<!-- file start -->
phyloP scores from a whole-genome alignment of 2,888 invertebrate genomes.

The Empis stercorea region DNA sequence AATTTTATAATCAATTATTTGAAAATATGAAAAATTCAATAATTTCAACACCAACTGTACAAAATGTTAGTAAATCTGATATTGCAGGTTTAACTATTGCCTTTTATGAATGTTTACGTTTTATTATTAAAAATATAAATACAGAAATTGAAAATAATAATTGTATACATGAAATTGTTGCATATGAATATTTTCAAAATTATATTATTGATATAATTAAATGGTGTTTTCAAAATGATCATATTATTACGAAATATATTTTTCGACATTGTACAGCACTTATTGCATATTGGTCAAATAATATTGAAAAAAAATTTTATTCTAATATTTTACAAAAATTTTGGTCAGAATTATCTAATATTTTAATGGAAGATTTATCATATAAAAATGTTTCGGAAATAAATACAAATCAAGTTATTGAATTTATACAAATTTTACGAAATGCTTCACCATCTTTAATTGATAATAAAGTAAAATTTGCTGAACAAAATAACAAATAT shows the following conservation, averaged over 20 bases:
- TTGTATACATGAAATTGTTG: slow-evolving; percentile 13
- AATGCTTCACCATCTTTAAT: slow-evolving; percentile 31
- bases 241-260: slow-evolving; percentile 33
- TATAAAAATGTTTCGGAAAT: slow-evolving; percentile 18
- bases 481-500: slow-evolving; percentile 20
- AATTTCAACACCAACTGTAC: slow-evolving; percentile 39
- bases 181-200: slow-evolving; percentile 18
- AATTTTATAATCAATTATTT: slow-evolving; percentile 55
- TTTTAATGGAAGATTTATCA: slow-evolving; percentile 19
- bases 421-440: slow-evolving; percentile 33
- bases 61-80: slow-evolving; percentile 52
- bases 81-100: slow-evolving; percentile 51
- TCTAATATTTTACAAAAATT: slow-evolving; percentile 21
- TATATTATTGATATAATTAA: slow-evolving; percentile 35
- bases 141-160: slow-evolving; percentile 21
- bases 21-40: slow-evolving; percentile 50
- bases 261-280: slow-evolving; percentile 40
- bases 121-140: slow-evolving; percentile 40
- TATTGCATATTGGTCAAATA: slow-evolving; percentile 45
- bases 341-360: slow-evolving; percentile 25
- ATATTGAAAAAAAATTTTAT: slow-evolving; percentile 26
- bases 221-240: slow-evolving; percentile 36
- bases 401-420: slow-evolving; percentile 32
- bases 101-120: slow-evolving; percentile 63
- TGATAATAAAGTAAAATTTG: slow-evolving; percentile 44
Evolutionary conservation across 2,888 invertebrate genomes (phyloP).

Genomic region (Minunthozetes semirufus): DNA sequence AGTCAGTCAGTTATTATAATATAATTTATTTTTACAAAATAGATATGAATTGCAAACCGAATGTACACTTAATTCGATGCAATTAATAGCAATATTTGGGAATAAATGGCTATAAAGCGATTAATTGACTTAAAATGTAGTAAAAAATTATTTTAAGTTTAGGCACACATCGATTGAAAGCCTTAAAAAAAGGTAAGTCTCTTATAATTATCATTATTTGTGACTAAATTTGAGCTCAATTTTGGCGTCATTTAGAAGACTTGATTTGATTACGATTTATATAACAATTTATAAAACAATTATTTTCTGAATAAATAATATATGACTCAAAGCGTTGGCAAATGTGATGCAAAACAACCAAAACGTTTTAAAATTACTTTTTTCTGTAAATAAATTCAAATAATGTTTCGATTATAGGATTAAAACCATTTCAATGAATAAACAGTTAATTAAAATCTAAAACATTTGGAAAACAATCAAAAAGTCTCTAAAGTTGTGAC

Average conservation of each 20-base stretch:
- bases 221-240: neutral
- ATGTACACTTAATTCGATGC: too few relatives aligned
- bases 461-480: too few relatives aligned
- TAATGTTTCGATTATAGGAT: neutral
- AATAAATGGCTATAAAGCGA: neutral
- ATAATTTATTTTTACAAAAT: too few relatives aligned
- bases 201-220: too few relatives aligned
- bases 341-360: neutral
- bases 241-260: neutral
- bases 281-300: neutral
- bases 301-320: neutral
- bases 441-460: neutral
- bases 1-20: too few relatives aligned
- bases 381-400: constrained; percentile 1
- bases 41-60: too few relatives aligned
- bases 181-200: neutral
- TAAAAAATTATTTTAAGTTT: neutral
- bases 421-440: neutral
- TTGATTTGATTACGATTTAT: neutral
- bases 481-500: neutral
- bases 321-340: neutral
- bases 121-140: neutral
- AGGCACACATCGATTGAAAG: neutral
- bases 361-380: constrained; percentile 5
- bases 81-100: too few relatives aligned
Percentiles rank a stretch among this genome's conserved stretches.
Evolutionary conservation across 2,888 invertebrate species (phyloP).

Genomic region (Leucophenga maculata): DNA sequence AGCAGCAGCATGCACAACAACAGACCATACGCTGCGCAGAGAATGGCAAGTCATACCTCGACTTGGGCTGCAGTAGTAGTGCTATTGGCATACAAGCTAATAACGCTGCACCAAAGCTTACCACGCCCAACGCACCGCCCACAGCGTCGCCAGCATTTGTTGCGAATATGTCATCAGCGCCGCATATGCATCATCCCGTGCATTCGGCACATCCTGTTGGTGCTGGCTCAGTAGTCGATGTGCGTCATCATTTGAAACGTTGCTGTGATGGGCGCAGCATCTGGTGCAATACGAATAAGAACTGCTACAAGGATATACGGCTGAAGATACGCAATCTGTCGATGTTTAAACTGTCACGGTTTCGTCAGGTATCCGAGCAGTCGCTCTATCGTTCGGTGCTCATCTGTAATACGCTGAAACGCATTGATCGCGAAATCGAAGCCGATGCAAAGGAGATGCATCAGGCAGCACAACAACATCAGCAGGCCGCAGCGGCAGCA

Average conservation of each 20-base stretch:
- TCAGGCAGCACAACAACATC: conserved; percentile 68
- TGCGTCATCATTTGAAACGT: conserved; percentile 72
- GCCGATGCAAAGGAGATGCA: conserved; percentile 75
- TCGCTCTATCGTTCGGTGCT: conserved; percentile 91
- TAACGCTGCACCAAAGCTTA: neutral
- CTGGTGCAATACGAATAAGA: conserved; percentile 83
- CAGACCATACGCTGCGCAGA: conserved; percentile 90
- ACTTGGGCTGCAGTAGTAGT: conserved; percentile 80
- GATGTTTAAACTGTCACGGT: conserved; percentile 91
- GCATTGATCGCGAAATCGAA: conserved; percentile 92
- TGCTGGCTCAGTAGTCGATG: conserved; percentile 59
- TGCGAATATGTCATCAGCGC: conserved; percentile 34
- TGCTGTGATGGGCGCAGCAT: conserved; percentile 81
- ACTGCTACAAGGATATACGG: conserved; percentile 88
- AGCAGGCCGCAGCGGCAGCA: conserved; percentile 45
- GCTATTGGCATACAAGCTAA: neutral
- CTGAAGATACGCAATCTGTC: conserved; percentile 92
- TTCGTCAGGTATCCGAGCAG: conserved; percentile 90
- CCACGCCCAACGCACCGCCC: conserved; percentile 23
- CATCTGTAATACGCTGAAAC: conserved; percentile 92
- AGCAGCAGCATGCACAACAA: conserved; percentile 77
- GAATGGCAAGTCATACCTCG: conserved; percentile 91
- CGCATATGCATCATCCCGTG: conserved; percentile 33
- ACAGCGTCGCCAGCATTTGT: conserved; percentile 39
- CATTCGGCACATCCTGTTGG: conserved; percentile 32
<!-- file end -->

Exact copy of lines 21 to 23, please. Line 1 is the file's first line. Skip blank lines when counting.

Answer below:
- TATTGCATATTGGTCAAATA: slow-evolving; percentile 45
- bases 341-360: slow-evolving; percentile 25
- ATATTGAAAAAAAATTTTAT: slow-evolving; percentile 26